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Scandinavia Design

Meshmatics chandelier

Moooi – Rick Tegelaar

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Rick Tegelaar, designer of the Meshmatics chandelier, has always loved working with simple and basic materials, easily accessible. He developed a technique – precise, regular, almost mathematical – to make a wire netting, a sort of sheet of steel meshes. These meshes are used to create the 3 inverted cupolas of the Meshmatics chandeliers. All 3 of different sizes, they nest like Russian dolls. Each cupola is attached to a ring in its upper part and all join by interlocking in a small brass dome that houses the light source, an integrated LED with a warm brightness. The result is a nice flicker, very elegant and refined.

Despite its size, the Meshmatics chandelier is light and airy. It ensures a good presence while being of a delicate discretion. It will find its place alone or in groups, above a table, in a dining room or a living room, and even in public places such as a large hotel lobby, a reception room or ballroom.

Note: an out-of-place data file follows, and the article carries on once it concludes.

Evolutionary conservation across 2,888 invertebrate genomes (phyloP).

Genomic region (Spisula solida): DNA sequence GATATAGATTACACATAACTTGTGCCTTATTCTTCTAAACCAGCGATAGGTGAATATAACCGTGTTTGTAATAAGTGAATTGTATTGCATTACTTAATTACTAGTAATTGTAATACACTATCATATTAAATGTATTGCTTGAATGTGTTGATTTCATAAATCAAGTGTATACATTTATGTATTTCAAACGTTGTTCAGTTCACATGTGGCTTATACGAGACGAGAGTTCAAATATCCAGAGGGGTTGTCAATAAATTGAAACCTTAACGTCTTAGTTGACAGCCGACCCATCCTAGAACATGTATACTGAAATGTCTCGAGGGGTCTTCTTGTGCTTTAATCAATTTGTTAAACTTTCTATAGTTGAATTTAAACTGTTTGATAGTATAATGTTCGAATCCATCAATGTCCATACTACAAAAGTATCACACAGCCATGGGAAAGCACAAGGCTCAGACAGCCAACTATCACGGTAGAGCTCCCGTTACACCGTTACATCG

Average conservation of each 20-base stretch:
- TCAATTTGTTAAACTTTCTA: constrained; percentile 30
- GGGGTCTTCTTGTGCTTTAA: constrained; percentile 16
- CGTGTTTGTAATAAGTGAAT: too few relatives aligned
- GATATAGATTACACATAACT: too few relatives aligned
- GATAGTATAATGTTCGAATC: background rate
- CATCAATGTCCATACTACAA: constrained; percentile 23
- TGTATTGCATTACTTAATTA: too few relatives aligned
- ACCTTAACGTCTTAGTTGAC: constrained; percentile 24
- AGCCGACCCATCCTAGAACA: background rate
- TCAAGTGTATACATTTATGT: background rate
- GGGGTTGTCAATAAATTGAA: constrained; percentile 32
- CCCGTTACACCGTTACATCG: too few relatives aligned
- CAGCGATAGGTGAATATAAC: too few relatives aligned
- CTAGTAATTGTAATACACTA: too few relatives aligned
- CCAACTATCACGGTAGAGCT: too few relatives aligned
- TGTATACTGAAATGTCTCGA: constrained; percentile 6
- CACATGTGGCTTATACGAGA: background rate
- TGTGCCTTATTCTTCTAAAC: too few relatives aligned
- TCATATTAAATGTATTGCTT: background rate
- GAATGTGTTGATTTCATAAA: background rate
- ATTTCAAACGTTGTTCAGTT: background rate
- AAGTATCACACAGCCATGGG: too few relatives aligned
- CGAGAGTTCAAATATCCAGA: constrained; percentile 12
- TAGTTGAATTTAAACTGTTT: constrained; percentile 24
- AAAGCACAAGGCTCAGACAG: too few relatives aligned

The Meshmatics chandelier was created by the Dutch designer Rick Tegelaar in 2016. It then integrated the moooi catalog in 2017. In 2019, a smaller version was launched: the Meshmatics small chandelier.

Materials galvanised steel, brass

Light source integrated LED. 2700K (warm light), 665 lumen, dimmable

Mershmatics small - Ø58 cm

Mershmatics - Ø90 cm

Rick Tegelaar

"Where we are able to merge engineering with elegance, there will arise a pure form of aesthetics."

Rick Tegelaar (Rotterdam, 1986) graduated with honours from the ArtEZ Arnhem product design department in 2011. Since then he works independently from his studio and workshop in Arnhem.

As a material-oriented designer, Rick’s work is characterized by the use of very uncommon materials, finding new beautifully shaped forms with an innovative approach.

Rick is interested in machinery and mechanical processes since childhood. This fascination for engineering, combined with his delicate sense of esthetics, are reflected in his designs, which shed a new light on undervalued materials and existing techniques.

“I’ve always gotten a lot of satisfaction out of the processes of making something. When I was a kid I was always playing with technical Lego. Even now, I sometimes use Lego for making a scale model. I’m a designer who combines thinking and doing for developing new designs.”